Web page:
Cooling Off Day (The Restaging)
Event: “Cooling Off Day” by W!ld Rice (originally staged in August ’11)
Venue: SOTA Drama Theatre
Run: 23rd Feb – 11th Mar 2012
Relight My Fire
You could say that most of the dust has already settled by now.
It’s funny, but when you think about it, it has actually been less than 10 months since the 2011 General Elections, but a lot of it does seem like quite a distant memory now.
How quickly we forget.
However, W!ld Rice must really thank their lucky stars for the recent shenanigans involving a certain Hougang MP, which paves the way for a likely by-election in the near future, thus bringing a whole new level of relevance and timeliness to “Cooling Off Day” once again.
“Cooling Off Day” was first staged in August last year as part of the Man Singapore Theatre Festival.
I had already done a lengthy review of the initial staging (here), and since it doesn’t seem like too much has been changed in this restaging (apart from the fact that Janice Koh now replaces Tan Kheng Hua), I shan’t dwell too much on the main content of the play itself.
I would, however, like to share some random thoughts I had on watching the play earlier this evening:
- This was my first time visiting the SOTA Drama Theatre, and I was suitably impressed. Slightly smaller than the Drama Centre Theatre from the looks of it, but it had that cosy feel, which I liked. And the interior colour scheme gave it a very vibrant and energetic feel. It’s heartening to know that there has been another good-class theatre added to our local pool of theatre venues. I look forward to attending more shows at this venue.
- Part of “Cooling Off Day’s” charm lies in its heavy use of caricaturism. And credit obviously goes to the six fine actors for making many of the lines much funnier than they would have seemed at first glance.
- Janice Koh is a dead ringer for Tan Kheng Hua. At times the resemblance is almost uncanny, both physically and in their acting style. Wonderful replacement.
- The opening skit still gets me every time. I’m not sure if anyone else out there feels the same, but I just loved every bit of the opening skit where the female student ruminates on why we should simply vote for the opposition and not for the ruling party. Very rational and coherent thoughts from a young girl. I thought this skit was especially notable because it kicks off the show, and yet kind of stumps the viewer for that brief moment because the viewer is probably expecting a show filled with “anti-PAP” rant.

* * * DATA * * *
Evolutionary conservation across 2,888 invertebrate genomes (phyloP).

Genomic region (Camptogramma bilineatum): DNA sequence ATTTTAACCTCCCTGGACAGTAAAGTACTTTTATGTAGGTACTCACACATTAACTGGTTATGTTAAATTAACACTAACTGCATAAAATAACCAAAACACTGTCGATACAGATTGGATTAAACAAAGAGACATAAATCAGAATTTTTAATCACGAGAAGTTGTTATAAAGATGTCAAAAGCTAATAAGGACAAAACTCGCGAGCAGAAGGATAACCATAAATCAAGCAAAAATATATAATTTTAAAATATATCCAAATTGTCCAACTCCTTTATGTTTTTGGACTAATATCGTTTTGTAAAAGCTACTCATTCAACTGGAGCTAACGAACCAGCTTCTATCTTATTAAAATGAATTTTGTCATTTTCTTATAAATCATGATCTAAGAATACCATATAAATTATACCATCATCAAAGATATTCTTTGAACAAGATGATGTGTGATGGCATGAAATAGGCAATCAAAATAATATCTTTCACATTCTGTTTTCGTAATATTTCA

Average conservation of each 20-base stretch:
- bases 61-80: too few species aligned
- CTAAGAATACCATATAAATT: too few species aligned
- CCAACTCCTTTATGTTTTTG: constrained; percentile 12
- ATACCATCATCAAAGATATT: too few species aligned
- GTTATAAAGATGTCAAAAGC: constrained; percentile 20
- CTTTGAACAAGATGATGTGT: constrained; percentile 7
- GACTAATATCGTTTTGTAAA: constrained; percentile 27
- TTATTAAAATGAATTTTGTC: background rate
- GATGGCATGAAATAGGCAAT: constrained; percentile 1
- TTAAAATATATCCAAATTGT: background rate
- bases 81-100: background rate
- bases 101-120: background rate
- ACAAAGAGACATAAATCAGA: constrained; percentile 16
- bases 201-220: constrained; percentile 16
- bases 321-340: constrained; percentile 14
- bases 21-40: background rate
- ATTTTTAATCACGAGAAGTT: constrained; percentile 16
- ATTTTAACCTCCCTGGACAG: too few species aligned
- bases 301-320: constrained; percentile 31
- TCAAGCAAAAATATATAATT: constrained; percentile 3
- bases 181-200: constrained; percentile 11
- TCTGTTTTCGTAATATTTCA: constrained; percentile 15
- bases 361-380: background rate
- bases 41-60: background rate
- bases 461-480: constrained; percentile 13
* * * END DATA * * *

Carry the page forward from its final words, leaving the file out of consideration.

- Nothing unites a theatre crowd quite like anti-PAP rhetoric. Is there such a thing as a PAP-voting theatre-goer? (I’m just kidding.)
- As I said, the 2011 General Election seems like quite a distant memory now, and I got the sense that “Cooling Off Day” helped remind us of some of the finer details of last year which we had almost forgotten about by now. And it also rekindled some of the fire that burned rather brightly in us last year, albeit for an intense few weeks.
- The Mr Brown “Bak Chor Mee” skit just never fails to deliver. As it was back in August last year, it once again brought the house down earlier this evening. Who cares if the Tin Pei Ling gag has been flogged to death? Or the “once every fifty years” line for that matter? This skit was easily the comedic zenith of the entire show.
- Some parts I didn’t understand: Shouldn’t it be “81 out of 87 seats” instead of “81 out of 90 seats” as mentioned by one of the characters in the play? Also, why did Jo Kukathas mention something about those words being said in “1999″, and then saying that that was “20 years ago”? Not trying to nitpick here, but I believe I was not the only one wondering about the same things.
- Again, I didn’t really get the whole “Easterners vs. Westerners” rhetoric which seemed to feature so heavily in the play. Didn’t think it was particularly resonant last August, and don’t think it’s particularly resonant now either.
- The last scene of “Cooling Off Day” is, of course, that highly-memorable and visually-arresting set of 81 white chairs and 6 red chairs all lined up neatly on stage. When I first saw it earlier this evening, my first thought was “Ah, but it’s no longer 6 red chairs!” And true enough, later on after the applause, Neo Swee Lin went to symbolically remove one of the red chairs. Brilliant. Just brilliant.